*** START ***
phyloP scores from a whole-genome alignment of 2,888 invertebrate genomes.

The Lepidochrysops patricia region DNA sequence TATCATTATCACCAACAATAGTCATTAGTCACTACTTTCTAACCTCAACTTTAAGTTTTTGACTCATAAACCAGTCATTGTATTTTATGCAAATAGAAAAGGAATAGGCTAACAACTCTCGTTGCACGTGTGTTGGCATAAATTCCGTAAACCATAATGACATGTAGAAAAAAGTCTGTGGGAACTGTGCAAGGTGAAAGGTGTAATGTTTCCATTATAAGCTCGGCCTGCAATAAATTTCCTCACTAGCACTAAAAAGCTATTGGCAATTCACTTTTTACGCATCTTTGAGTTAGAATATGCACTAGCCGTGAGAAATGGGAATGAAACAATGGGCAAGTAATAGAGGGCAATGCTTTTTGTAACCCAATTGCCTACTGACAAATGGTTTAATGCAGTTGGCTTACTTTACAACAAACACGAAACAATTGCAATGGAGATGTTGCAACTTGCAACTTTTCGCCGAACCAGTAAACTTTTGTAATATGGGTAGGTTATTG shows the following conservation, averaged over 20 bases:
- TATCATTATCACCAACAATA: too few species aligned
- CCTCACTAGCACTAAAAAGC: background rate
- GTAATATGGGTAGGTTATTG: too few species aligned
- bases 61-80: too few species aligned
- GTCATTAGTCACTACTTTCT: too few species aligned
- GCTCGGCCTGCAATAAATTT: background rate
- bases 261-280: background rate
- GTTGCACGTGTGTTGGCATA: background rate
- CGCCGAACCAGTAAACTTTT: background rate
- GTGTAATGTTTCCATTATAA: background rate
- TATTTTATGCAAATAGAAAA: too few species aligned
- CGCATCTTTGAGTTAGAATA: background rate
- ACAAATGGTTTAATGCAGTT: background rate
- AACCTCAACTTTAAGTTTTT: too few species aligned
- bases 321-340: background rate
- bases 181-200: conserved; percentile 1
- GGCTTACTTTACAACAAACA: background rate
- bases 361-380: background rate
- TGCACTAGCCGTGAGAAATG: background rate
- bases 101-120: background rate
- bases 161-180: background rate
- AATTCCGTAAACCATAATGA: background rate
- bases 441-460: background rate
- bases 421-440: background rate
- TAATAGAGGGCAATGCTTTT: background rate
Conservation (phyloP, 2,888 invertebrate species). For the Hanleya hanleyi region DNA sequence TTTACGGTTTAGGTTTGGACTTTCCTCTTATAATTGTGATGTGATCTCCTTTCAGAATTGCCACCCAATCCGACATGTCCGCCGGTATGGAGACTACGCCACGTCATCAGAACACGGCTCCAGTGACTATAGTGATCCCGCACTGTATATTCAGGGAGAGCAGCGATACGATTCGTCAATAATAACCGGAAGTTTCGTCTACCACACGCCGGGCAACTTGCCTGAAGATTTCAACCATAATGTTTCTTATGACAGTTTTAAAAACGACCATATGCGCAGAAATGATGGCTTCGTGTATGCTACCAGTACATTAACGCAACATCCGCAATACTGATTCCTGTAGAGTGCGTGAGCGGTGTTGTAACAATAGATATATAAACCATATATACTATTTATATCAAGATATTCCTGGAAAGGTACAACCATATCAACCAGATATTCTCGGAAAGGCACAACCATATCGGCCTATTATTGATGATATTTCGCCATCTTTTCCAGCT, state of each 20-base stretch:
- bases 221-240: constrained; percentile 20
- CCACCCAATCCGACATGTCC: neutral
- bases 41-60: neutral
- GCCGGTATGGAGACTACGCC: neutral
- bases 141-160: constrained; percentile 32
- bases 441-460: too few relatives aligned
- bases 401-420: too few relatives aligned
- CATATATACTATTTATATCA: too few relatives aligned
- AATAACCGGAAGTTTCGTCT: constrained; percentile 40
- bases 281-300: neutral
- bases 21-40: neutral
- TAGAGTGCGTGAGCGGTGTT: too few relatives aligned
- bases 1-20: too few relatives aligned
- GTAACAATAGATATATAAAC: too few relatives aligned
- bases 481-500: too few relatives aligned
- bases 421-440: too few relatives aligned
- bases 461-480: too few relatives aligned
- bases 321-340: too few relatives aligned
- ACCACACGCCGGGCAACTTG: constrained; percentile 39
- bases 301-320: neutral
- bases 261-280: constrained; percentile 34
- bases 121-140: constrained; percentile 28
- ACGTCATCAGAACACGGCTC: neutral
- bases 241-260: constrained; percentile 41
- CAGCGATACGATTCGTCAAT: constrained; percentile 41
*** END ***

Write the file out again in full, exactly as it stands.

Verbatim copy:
phyloP scores from a whole-genome alignment of 2,888 invertebrate genomes.

The Lepidochrysops patricia region DNA sequence TATCATTATCACCAACAATAGTCATTAGTCACTACTTTCTAACCTCAACTTTAAGTTTTTGACTCATAAACCAGTCATTGTATTTTATGCAAATAGAAAAGGAATAGGCTAACAACTCTCGTTGCACGTGTGTTGGCATAAATTCCGTAAACCATAATGACATGTAGAAAAAAGTCTGTGGGAACTGTGCAAGGTGAAAGGTGTAATGTTTCCATTATAAGCTCGGCCTGCAATAAATTTCCTCACTAGCACTAAAAAGCTATTGGCAATTCACTTTTTACGCATCTTTGAGTTAGAATATGCACTAGCCGTGAGAAATGGGAATGAAACAATGGGCAAGTAATAGAGGGCAATGCTTTTTGTAACCCAATTGCCTACTGACAAATGGTTTAATGCAGTTGGCTTACTTTACAACAAACACGAAACAATTGCAATGGAGATGTTGCAACTTGCAACTTTTCGCCGAACCAGTAAACTTTTGTAATATGGGTAGGTTATTG shows the following conservation, averaged over 20 bases:
- TATCATTATCACCAACAATA: too few species aligned
- CCTCACTAGCACTAAAAAGC: background rate
- GTAATATGGGTAGGTTATTG: too few species aligned
- bases 61-80: too few species aligned
- GTCATTAGTCACTACTTTCT: too few species aligned
- GCTCGGCCTGCAATAAATTT: background rate
- bases 261-280: background rate
- GTTGCACGTGTGTTGGCATA: background rate
- CGCCGAACCAGTAAACTTTT: background rate
- GTGTAATGTTTCCATTATAA: background rate
- TATTTTATGCAAATAGAAAA: too few species aligned
- CGCATCTTTGAGTTAGAATA: background rate
- ACAAATGGTTTAATGCAGTT: background rate
- AACCTCAACTTTAAGTTTTT: too few species aligned
- bases 321-340: background rate
- bases 181-200: conserved; percentile 1
- GGCTTACTTTACAACAAACA: background rate
- bases 361-380: background rate
- TGCACTAGCCGTGAGAAATG: background rate
- bases 101-120: background rate
- bases 161-180: background rate
- AATTCCGTAAACCATAATGA: background rate
- bases 441-460: background rate
- bases 421-440: background rate
- TAATAGAGGGCAATGCTTTT: background rate
Conservation (phyloP, 2,888 invertebrate species). For the Hanleya hanleyi region DNA sequence TTTACGGTTTAGGTTTGGACTTTCCTCTTATAATTGTGATGTGATCTCCTTTCAGAATTGCCACCCAATCCGACATGTCCGCCGGTATGGAGACTACGCCACGTCATCAGAACACGGCTCCAGTGACTATAGTGATCCCGCACTGTATATTCAGGGAGAGCAGCGATACGATTCGTCAATAATAACCGGAAGTTTCGTCTACCACACGCCGGGCAACTTGCCTGAAGATTTCAACCATAATGTTTCTTATGACAGTTTTAAAAACGACCATATGCGCAGAAATGATGGCTTCGTGTATGCTACCAGTACATTAACGCAACATCCGCAATACTGATTCCTGTAGAGTGCGTGAGCGGTGTTGTAACAATAGATATATAAACCATATATACTATTTATATCAAGATATTCCTGGAAAGGTACAACCATATCAACCAGATATTCTCGGAAAGGCACAACCATATCGGCCTATTATTGATGATATTTCGCCATCTTTTCCAGCT, state of each 20-base stretch:
- bases 221-240: constrained; percentile 20
- CCACCCAATCCGACATGTCC: neutral
- bases 41-60: neutral
- GCCGGTATGGAGACTACGCC: neutral
- bases 141-160: constrained; percentile 32
- bases 441-460: too few relatives aligned
- bases 401-420: too few relatives aligned
- CATATATACTATTTATATCA: too few relatives aligned
- AATAACCGGAAGTTTCGTCT: constrained; percentile 40
- bases 281-300: neutral
- bases 21-40: neutral
- TAGAGTGCGTGAGCGGTGTT: too few relatives aligned
- bases 1-20: too few relatives aligned
- GTAACAATAGATATATAAAC: too few relatives aligned
- bases 481-500: too few relatives aligned
- bases 421-440: too few relatives aligned
- bases 461-480: too few relatives aligned
- bases 321-340: too few relatives aligned
- ACCACACGCCGGGCAACTTG: constrained; percentile 39
- bases 301-320: neutral
- bases 261-280: constrained; percentile 34
- bases 121-140: constrained; percentile 28
- ACGTCATCAGAACACGGCTC: neutral
- bases 241-260: constrained; percentile 41
- CAGCGATACGATTCGTCAAT: constrained; percentile 41